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Angle-Closure Glaucoma F028

Last amended 
1 August 2019
Current RMA Instruments
Reasonable Hypothesis SOP
25 of 2012 as amended
Balance of Probabilities SOP
26 fo 2012 as amended
Changes from previous Instruments

SOP Bulletin 157

ICD Coding
  • ICD-9-CM Codes: 365.2, 365.59, 365.61
  • ICD-10-AM Codes: H40.2, H40.5
Brief description

Angle-closure glaucoma is an optic neuropathy involving progressive peripheral visual field loss followed by central field loss. This usually (but not always) occurs in the presence of elevated intraocular pressure.  "Angle-closure" refers to the anterior chamber angle, between the iris and the innermost surface of the cornea, which becomes narrowed or closed in this condition, unlike open-angle glaucoma, where it remains normal. 

Confirming the diagnosis

A diagnosis of glaucoma is based on findings of optic nerve damage on fundus examination and visual field abnormalities.  Slit lamp gonioscopy is used to visualise the anterior chamber angle and identify angle-closure glaucoma.  The diagnosis needs to be made by an ophthalmologist.

Additional diagnoses covered by SOP
  • primary angle-closure glaucoma
Conditions that may be covered by SOP (further information required)
  • neovascular glaucoma – this may be open-angle or angle-closure in type.
Conditions not covered by SOP
  • borderline glaucoma
  • chronic simple glaucoma* - open-angle glaucoma SOP
  • congenital glaucoma#
  • ghost cell glaucoma* - open-angle glaucoma SOP
  • phacolytic glaucoma* - open-angle glaucoma SOP
  • pigmentary glaucoma* - open-angle glaucoma SOP
  • open-angle glaucoma*

* Another SOP applies

# Non-SOP condition

Clinical onset

The clinical presentation is variable.  More severe cases present with loss of vision, severe eye pain, headache, nausea and vomiting. Less severe cases may be asymptomatic or present with loss of peripheral vision.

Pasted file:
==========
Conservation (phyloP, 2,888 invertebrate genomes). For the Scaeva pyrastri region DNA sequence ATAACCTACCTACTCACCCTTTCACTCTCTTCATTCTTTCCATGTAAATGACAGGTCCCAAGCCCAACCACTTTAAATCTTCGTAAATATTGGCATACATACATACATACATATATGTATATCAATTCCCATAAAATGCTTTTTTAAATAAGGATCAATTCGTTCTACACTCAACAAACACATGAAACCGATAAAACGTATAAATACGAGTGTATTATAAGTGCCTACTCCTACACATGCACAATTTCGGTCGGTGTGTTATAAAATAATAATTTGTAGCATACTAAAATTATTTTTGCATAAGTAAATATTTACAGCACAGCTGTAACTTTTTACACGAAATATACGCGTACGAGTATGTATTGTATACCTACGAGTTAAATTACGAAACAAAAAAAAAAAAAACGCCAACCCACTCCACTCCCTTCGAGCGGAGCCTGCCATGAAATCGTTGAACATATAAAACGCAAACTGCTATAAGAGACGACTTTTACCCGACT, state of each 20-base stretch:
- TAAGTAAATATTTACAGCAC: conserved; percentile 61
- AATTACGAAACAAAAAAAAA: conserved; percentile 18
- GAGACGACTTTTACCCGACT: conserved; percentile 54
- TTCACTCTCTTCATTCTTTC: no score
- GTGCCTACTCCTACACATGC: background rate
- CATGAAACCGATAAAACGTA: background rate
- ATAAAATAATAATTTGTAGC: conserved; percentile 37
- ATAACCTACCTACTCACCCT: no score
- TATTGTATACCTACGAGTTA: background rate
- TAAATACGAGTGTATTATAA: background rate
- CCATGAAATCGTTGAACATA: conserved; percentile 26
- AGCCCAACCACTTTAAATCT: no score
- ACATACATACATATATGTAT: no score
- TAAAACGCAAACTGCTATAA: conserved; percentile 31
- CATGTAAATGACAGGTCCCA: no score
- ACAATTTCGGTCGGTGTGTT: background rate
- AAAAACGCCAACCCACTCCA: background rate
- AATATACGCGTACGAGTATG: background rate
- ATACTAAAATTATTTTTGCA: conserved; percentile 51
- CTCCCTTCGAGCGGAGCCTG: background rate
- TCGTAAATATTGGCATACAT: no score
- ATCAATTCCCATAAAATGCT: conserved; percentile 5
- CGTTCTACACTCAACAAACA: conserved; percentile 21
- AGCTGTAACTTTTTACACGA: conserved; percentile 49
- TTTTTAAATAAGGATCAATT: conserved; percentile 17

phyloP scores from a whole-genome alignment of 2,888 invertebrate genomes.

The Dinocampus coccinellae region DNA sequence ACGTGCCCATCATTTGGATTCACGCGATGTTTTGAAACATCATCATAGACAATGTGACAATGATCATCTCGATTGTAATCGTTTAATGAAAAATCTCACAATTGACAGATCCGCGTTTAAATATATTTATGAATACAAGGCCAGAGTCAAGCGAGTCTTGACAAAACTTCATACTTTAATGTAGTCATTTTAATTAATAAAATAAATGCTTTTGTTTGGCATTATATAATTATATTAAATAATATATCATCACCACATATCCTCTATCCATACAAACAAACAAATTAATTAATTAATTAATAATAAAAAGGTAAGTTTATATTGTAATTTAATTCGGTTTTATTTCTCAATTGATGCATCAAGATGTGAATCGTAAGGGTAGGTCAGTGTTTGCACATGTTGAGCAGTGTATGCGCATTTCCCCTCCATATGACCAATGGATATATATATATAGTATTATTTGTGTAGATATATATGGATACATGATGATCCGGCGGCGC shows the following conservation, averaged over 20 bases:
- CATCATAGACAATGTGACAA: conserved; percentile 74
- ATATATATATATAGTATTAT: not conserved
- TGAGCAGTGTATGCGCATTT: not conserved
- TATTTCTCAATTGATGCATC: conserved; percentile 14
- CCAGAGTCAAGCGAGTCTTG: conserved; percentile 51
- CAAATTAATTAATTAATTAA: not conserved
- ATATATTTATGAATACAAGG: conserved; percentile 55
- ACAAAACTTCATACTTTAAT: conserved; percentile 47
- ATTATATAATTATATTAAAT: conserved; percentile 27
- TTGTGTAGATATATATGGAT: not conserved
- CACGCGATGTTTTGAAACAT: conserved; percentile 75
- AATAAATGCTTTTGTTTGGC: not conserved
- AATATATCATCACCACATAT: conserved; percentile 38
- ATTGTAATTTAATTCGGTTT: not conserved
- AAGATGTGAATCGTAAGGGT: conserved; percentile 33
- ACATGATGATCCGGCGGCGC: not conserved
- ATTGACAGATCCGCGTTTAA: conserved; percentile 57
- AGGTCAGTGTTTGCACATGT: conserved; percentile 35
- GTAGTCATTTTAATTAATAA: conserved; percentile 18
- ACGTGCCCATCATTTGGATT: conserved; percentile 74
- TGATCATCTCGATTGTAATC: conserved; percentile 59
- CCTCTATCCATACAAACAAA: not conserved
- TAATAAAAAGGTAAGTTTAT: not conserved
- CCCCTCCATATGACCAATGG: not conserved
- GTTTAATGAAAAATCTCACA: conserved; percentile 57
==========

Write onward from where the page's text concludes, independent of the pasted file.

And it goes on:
Clinical worsening

Angle closure glaucoma requires urgent management to reduce intraocular pressure and reverse the angle closure with laser therapy.  Damage to the optic nerve is irreversible once sustained.  Progression of the disease can be slowed or halted with appropriate therapy.  Worsening would be assessed by the degree of visual imapirment (primarily visual field loss).


There are separate RMA SOPs for angle-closure glaucoma and open-angle glaucoma.

Of all non-congenital glaucoma cases:

  • Approximately 85% are primary open-angle glaucoma.
  • Approximately 10% are primary angle-closure glaucoma.
  • Approximately 5% are secondary glaucoma, either open-angle or angle-closure.

Open angle glaucomas generally present with chronic, painless, progressive loss of vision.  Whereas, angle closure glaucomas generally present as a painful red eye.

This SOP contains a factor that applies only to acute angle-closure glaucoma.  To apply this factor you will therefore need information from an ophthalmologist that establishes this specific diagnosis.  It may be possible to finalise the claim without this information, particularly if the claim can succeed using another factor.